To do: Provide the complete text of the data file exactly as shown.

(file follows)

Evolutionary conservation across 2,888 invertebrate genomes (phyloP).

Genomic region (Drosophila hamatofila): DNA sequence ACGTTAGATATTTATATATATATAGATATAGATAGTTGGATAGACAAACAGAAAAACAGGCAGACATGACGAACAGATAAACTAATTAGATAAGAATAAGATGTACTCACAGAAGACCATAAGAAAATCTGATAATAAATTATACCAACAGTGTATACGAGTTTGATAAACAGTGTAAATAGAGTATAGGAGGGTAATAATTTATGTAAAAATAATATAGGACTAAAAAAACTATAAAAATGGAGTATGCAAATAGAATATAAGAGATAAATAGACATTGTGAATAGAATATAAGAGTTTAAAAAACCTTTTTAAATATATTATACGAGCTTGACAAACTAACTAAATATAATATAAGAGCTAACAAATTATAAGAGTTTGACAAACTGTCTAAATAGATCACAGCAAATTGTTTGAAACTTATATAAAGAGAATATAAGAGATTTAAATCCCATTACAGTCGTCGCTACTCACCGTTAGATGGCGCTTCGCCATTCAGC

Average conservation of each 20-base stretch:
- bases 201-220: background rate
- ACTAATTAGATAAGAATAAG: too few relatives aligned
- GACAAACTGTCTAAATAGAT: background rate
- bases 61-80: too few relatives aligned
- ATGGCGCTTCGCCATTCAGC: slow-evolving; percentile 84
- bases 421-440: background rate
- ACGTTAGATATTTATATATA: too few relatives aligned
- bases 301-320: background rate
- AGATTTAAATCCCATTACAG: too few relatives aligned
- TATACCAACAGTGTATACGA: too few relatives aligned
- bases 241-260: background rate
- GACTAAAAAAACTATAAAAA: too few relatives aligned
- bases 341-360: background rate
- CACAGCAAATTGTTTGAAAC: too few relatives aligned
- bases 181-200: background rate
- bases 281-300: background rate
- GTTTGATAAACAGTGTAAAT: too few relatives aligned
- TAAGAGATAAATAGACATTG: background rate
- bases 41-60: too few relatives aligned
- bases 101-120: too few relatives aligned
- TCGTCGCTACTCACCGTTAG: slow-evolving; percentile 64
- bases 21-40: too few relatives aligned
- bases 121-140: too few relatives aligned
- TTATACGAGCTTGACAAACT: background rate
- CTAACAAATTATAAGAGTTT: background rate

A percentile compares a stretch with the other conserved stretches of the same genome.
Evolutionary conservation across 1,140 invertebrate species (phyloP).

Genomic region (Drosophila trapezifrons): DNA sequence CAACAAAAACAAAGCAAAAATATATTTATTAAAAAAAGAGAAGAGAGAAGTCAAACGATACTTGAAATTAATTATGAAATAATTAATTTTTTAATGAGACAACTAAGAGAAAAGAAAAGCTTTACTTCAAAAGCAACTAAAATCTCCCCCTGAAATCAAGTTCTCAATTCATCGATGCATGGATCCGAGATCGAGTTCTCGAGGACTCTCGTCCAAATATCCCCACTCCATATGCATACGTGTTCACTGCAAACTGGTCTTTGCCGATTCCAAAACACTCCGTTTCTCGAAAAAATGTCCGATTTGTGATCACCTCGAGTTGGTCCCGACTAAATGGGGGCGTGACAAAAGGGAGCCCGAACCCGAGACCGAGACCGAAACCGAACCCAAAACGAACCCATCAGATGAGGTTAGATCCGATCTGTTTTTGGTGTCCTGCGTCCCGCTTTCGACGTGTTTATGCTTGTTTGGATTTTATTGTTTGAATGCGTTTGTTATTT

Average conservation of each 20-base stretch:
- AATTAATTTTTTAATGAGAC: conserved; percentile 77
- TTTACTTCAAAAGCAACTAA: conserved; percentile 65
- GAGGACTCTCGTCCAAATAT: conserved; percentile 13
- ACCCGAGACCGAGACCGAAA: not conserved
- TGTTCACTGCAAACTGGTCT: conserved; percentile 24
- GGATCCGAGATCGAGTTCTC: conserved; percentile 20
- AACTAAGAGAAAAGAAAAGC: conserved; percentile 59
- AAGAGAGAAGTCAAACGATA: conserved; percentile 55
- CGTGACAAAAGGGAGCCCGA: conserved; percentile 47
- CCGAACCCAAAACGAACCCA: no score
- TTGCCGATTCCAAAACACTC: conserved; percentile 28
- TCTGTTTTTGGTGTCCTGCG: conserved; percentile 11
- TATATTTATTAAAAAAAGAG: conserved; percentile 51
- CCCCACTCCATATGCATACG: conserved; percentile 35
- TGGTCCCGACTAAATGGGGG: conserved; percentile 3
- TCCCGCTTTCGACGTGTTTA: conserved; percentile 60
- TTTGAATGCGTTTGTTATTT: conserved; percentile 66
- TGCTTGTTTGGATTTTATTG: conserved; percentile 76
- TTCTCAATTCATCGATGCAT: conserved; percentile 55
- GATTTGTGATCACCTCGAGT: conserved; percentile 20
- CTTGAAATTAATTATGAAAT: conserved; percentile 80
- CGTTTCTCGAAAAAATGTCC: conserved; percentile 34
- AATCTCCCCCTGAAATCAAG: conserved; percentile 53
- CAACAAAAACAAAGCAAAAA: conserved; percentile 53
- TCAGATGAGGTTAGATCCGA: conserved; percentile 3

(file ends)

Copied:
Evolutionary conservation across 2,888 invertebrate genomes (phyloP).

Genomic region (Drosophila hamatofila): DNA sequence ACGTTAGATATTTATATATATATAGATATAGATAGTTGGATAGACAAACAGAAAAACAGGCAGACATGACGAACAGATAAACTAATTAGATAAGAATAAGATGTACTCACAGAAGACCATAAGAAAATCTGATAATAAATTATACCAACAGTGTATACGAGTTTGATAAACAGTGTAAATAGAGTATAGGAGGGTAATAATTTATGTAAAAATAATATAGGACTAAAAAAACTATAAAAATGGAGTATGCAAATAGAATATAAGAGATAAATAGACATTGTGAATAGAATATAAGAGTTTAAAAAACCTTTTTAAATATATTATACGAGCTTGACAAACTAACTAAATATAATATAAGAGCTAACAAATTATAAGAGTTTGACAAACTGTCTAAATAGATCACAGCAAATTGTTTGAAACTTATATAAAGAGAATATAAGAGATTTAAATCCCATTACAGTCGTCGCTACTCACCGTTAGATGGCGCTTCGCCATTCAGC

Average conservation of each 20-base stretch:
- bases 201-220: background rate
- ACTAATTAGATAAGAATAAG: too few relatives aligned
- GACAAACTGTCTAAATAGAT: background rate
- bases 61-80: too few relatives aligned
- ATGGCGCTTCGCCATTCAGC: slow-evolving; percentile 84
- bases 421-440: background rate
- ACGTTAGATATTTATATATA: too few relatives aligned
- bases 301-320: background rate
- AGATTTAAATCCCATTACAG: too few relatives aligned
- TATACCAACAGTGTATACGA: too few relatives aligned
- bases 241-260: background rate
- GACTAAAAAAACTATAAAAA: too few relatives aligned
- bases 341-360: background rate
- CACAGCAAATTGTTTGAAAC: too few relatives aligned
- bases 181-200: background rate
- bases 281-300: background rate
- GTTTGATAAACAGTGTAAAT: too few relatives aligned
- TAAGAGATAAATAGACATTG: background rate
- bases 41-60: too few relatives aligned
- bases 101-120: too few relatives aligned
- TCGTCGCTACTCACCGTTAG: slow-evolving; percentile 64
- bases 21-40: too few relatives aligned
- bases 121-140: too few relatives aligned
- TTATACGAGCTTGACAAACT: background rate
- CTAACAAATTATAAGAGTTT: background rate

A percentile compares a stretch with the other conserved stretches of the same genome.
Evolutionary conservation across 1,140 invertebrate species (phyloP).

Genomic region (Drosophila trapezifrons): DNA sequence CAACAAAAACAAAGCAAAAATATATTTATTAAAAAAAGAGAAGAGAGAAGTCAAACGATACTTGAAATTAATTATGAAATAATTAATTTTTTAATGAGACAACTAAGAGAAAAGAAAAGCTTTACTTCAAAAGCAACTAAAATCTCCCCCTGAAATCAAGTTCTCAATTCATCGATGCATGGATCCGAGATCGAGTTCTCGAGGACTCTCGTCCAAATATCCCCACTCCATATGCATACGTGTTCACTGCAAACTGGTCTTTGCCGATTCCAAAACACTCCGTTTCTCGAAAAAATGTCCGATTTGTGATCACCTCGAGTTGGTCCCGACTAAATGGGGGCGTGACAAAAGGGAGCCCGAACCCGAGACCGAGACCGAAACCGAACCCAAAACGAACCCATCAGATGAGGTTAGATCCGATCTGTTTTTGGTGTCCTGCGTCCCGCTTTCGACGTGTTTATGCTTGTTTGGATTTTATTGTTTGAATGCGTTTGTTATTT

Average conservation of each 20-base stretch:
- AATTAATTTTTTAATGAGAC: conserved; percentile 77
- TTTACTTCAAAAGCAACTAA: conserved; percentile 65
- GAGGACTCTCGTCCAAATAT: conserved; percentile 13
- ACCCGAGACCGAGACCGAAA: not conserved
- TGTTCACTGCAAACTGGTCT: conserved; percentile 24
- GGATCCGAGATCGAGTTCTC: conserved; percentile 20
- AACTAAGAGAAAAGAAAAGC: conserved; percentile 59
- AAGAGAGAAGTCAAACGATA: conserved; percentile 55
- CGTGACAAAAGGGAGCCCGA: conserved; percentile 47
- CCGAACCCAAAACGAACCCA: no score
- TTGCCGATTCCAAAACACTC: conserved; percentile 28
- TCTGTTTTTGGTGTCCTGCG: conserved; percentile 11
- TATATTTATTAAAAAAAGAG: conserved; percentile 51
- CCCCACTCCATATGCATACG: conserved; percentile 35
- TGGTCCCGACTAAATGGGGG: conserved; percentile 3
- TCCCGCTTTCGACGTGTTTA: conserved; percentile 60
- TTTGAATGCGTTTGTTATTT: conserved; percentile 66
- TGCTTGTTTGGATTTTATTG: conserved; percentile 76
- TTCTCAATTCATCGATGCAT: conserved; percentile 55
- GATTTGTGATCACCTCGAGT: conserved; percentile 20
- CTTGAAATTAATTATGAAAT: conserved; percentile 80
- CGTTTCTCGAAAAAATGTCC: conserved; percentile 34
- AATCTCCCCCTGAAATCAAG: conserved; percentile 53
- CAACAAAAACAAAGCAAAAA: conserved; percentile 53
- TCAGATGAGGTTAGATCCGA: conserved; percentile 3